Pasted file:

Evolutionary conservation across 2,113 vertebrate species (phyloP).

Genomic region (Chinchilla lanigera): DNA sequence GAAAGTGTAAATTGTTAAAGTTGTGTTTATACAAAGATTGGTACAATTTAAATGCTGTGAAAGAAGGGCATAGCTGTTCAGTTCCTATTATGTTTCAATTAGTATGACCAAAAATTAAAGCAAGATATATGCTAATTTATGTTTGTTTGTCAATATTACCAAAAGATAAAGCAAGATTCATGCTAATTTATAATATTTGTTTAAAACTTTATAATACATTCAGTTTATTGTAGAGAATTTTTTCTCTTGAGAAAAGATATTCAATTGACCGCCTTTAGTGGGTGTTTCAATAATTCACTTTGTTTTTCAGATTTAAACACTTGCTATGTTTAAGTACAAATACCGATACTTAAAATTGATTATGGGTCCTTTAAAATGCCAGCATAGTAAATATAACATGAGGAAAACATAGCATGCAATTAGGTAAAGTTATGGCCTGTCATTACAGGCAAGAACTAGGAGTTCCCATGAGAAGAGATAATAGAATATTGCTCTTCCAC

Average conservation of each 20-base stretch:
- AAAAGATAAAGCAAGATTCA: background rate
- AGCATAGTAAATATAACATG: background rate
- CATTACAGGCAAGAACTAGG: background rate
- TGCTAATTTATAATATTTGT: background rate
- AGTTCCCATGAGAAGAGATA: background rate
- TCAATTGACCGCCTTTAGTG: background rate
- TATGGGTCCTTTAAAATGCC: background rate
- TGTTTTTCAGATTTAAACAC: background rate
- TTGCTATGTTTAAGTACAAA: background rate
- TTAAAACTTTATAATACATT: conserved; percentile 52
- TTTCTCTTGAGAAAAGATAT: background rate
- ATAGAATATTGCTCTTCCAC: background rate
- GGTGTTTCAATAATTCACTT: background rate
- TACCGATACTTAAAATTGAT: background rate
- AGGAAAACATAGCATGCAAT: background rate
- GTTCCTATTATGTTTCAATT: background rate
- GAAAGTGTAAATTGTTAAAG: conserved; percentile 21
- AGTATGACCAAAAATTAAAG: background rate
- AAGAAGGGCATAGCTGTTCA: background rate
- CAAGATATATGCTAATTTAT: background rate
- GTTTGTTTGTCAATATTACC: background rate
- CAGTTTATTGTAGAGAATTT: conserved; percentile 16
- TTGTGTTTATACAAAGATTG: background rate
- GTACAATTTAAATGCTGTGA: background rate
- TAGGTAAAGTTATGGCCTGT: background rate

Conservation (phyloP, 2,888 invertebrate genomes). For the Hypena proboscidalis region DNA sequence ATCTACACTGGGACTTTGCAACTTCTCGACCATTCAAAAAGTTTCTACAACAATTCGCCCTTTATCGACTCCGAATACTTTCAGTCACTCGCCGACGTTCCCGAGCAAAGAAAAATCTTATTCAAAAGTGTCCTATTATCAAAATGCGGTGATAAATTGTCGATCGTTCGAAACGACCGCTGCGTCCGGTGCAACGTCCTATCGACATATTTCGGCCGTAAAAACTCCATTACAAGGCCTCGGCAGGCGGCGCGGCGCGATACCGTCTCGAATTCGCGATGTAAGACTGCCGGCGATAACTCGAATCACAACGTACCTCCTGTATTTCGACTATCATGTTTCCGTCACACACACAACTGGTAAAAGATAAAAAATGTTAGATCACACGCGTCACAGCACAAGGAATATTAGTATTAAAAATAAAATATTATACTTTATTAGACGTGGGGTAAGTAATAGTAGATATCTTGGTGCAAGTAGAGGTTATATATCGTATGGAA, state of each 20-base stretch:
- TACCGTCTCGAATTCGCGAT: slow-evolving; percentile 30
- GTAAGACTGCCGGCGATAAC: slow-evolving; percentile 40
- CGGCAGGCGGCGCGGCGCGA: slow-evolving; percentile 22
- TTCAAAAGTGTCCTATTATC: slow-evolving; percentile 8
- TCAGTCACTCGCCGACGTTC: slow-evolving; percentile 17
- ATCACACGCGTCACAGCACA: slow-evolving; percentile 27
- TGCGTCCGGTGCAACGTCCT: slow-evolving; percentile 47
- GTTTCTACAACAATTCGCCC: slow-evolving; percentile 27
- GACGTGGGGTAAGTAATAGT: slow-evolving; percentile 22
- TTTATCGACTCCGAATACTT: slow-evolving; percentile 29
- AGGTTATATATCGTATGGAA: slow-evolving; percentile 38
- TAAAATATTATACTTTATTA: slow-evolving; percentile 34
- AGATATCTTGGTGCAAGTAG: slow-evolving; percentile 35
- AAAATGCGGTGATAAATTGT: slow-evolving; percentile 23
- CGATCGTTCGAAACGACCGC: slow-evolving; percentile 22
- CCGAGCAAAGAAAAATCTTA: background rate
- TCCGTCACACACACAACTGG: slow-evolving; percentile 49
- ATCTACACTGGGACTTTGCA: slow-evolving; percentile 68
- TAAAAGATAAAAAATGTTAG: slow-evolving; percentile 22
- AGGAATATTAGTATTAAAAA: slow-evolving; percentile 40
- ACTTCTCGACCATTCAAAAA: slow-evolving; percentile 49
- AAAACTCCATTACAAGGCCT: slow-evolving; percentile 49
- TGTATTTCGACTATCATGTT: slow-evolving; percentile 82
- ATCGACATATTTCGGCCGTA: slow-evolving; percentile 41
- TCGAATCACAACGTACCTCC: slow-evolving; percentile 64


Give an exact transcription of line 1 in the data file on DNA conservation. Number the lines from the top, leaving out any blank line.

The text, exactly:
Evolutionary conservation across 2,113 vertebrate species (phyloP).